Mrs. Warren’s Profession at CalShakes

Dave and I saw Shaw’s Mrs. Warren’s Profession Thursday night at CalShakes. The production is really good. Stacy Ross is terrific as Mrs. Warren, Anna Bullard holds her own very well as her daughter Vivie. Dan Hiatt is very endearing as Praed. The whole ensemble is delightful — the direction, the pointedly ironic set (pointed and ironic both literally and figuratively), the supporting roles, the colorful costumes.

It’s still Mrs. Warren’s Profession, though. It was Shaw’s second play and it has always seemed to me with this play that he hadn’t yet figured out how to make his lecture-hall points and tell a good story at the same time. There are too many times where the lectures cause the story to stop in its tracks for too long. Mrs. Warren seems to me to be a well-drawn character, but the same isn’t true of Vivie, who often seems to me to be who she is, and to do what she does, not so much because she’s a woman in a story as because she’s a symbol in the equation Shaw wanted to construct to describe the world as he saw it.

Still, this production made the play work better for me than it’s ever worked before, and I think it’s mostly because of the approach taken toward Vivie. A reviewer of this production harshly criticized the way Vivie is presented in this production, saying that it wasn’t worthy of Shaw’s character,

… the brave young woman who makes a hard choice to go it alone, at a time when conventional wisdom — and hindsight — declared a woman couldn’t.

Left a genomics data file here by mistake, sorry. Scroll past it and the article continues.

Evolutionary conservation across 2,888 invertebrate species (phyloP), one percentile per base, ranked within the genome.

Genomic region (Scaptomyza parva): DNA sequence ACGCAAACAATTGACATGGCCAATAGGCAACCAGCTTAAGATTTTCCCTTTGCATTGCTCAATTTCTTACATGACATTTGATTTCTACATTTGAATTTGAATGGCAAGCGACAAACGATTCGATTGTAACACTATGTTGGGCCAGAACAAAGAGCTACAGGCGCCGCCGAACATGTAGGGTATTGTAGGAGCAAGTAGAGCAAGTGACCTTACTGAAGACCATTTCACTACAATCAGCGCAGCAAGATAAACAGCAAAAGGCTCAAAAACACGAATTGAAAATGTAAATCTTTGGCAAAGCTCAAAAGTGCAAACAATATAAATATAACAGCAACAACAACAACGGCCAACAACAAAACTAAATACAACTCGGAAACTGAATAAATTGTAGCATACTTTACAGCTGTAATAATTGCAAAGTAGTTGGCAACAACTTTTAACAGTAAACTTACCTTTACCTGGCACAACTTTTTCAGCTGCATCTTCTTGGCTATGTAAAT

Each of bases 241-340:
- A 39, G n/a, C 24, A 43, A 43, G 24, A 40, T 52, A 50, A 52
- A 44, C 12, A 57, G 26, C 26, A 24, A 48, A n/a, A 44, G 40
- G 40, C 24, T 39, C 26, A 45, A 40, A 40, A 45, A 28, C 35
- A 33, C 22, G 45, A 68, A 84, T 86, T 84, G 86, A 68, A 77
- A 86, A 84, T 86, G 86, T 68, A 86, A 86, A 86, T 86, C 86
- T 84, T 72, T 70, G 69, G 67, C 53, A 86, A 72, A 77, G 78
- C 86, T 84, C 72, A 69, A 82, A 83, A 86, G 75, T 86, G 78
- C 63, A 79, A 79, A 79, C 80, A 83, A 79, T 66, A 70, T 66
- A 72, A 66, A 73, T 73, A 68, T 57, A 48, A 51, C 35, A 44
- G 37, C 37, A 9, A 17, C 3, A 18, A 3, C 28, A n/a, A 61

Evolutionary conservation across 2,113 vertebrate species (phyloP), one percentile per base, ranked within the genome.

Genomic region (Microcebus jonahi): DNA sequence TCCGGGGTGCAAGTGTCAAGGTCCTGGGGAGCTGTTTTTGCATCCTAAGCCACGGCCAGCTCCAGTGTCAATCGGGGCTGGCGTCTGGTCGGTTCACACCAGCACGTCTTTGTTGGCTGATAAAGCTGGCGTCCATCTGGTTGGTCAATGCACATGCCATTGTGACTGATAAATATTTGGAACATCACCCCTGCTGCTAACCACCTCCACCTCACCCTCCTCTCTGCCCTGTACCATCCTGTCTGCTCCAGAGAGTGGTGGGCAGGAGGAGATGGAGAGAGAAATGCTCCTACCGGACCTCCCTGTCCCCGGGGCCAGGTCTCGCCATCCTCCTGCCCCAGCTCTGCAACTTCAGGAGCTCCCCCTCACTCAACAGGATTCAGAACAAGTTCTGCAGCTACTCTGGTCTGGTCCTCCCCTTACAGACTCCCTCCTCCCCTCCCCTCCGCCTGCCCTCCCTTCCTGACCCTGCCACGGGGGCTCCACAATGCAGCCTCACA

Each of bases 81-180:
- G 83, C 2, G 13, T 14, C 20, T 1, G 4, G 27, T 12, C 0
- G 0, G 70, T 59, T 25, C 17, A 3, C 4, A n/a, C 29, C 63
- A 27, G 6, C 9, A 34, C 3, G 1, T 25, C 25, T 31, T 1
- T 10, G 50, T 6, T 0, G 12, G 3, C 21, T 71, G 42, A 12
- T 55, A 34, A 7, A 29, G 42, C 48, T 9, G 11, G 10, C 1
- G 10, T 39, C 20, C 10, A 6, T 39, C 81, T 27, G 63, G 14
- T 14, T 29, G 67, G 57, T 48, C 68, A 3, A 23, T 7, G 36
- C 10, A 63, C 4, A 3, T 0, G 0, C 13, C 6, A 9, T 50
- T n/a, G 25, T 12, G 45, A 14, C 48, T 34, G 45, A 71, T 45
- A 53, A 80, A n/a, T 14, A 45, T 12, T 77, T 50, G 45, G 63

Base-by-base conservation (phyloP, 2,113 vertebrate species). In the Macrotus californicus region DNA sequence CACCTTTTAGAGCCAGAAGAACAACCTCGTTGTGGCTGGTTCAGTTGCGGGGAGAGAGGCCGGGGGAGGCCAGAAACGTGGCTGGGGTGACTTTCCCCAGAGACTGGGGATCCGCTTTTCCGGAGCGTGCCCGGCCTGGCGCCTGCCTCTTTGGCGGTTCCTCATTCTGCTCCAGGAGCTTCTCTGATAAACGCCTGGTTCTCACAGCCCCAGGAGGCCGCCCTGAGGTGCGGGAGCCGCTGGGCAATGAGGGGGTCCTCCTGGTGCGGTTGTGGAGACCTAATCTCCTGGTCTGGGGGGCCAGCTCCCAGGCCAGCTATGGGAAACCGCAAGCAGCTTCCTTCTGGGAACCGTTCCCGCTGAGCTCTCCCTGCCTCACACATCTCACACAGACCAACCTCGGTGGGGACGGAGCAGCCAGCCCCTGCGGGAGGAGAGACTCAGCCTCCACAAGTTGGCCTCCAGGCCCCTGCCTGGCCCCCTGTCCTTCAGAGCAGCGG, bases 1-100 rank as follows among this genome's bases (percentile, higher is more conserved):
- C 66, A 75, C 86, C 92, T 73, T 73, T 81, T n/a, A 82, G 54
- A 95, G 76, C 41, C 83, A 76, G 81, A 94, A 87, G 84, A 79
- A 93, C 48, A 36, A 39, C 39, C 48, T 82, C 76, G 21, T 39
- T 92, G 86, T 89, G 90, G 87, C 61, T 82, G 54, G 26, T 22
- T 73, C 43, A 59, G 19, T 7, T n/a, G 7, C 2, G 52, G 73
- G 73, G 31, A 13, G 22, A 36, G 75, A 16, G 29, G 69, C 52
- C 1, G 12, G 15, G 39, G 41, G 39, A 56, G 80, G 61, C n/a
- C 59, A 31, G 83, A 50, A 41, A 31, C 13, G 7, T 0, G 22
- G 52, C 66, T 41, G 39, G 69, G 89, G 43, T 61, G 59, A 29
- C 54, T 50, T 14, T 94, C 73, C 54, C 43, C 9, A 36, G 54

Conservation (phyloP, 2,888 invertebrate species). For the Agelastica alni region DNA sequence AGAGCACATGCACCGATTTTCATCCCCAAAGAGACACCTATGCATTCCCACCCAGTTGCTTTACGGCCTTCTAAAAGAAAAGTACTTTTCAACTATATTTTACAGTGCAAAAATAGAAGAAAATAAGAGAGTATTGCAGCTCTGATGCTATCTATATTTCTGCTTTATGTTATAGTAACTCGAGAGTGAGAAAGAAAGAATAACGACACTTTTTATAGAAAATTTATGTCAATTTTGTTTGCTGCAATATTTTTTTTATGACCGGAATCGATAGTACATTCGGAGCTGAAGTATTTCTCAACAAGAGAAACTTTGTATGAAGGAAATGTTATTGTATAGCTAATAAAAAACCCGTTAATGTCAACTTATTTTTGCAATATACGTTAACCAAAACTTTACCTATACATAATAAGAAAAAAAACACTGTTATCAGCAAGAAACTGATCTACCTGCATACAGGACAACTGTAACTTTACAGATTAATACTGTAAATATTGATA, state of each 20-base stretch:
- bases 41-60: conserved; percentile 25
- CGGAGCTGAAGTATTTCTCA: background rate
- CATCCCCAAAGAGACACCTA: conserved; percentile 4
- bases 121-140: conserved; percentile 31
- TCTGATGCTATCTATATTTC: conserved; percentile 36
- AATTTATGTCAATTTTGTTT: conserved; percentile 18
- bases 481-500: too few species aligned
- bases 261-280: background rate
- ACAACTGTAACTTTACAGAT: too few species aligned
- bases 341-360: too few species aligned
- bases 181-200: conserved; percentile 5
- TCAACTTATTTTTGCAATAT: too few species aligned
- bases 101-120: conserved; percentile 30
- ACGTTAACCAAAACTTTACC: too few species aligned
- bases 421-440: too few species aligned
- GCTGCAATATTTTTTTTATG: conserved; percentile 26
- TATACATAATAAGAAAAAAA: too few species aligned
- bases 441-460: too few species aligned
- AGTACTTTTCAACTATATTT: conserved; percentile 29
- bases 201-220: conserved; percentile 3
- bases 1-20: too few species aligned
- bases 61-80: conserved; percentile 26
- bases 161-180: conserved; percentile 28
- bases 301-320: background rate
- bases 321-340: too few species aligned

Well, that’s one of my big problems with the play, right there: By the end of the play I don’t think Vivie is brave. I think she makes the easy, selfish, heartless, and ultimately cowardly choice, choosing to pretend to “go it alone”, when the really brave thing to do would be to admit that she knows she is only equipped to do well in the world because of the countless advantages that she’s received from her mother. But she doesn’t want to have to acknowledge them or admit any gratitude for them, because that would require her to give up her black-and-white, this-is-good-and-that-is-evil view of the world.

I understand that Shaw makes her that way because she’s his representative for the privileged world’s conventional attitude toward prostitution, loudly condemning it and staying aloof from it while in a state of carefully preserved denial about all the ways in which the world quietly profits by it. But that’s not a living character, that’s an allegorical statue. The few productions I’ve seen have tried to present Vivie in a positive light, her and Mrs. Warren as equally strong-willed women who have opposite and incompatible, but equally valid, points of view. It’s always managed to make the play about as compelling to me as a problem in long division.

What I’d really like to see is for Vivie to struggle her way toward some new understanding and acceptance and wisdom about her situation and her mother — not to give us the usual conventional, sentimental attitude about motherhood and/or prostitution, but to show us how Shaw wished that people like Vivie could change, rather than showing us how they don’t change. Shaw did take just that approach in so many of his plays, letting one or two of his central characters come to new and more complicated understandings of their worlds, even as the more conventional supporting characters around them held fast to their conventional, sentimental, black-and-white attitudes. But Shaw hadn’t tumbled to doing that yet with Mrs. Warren’s Profession, which was only his second play.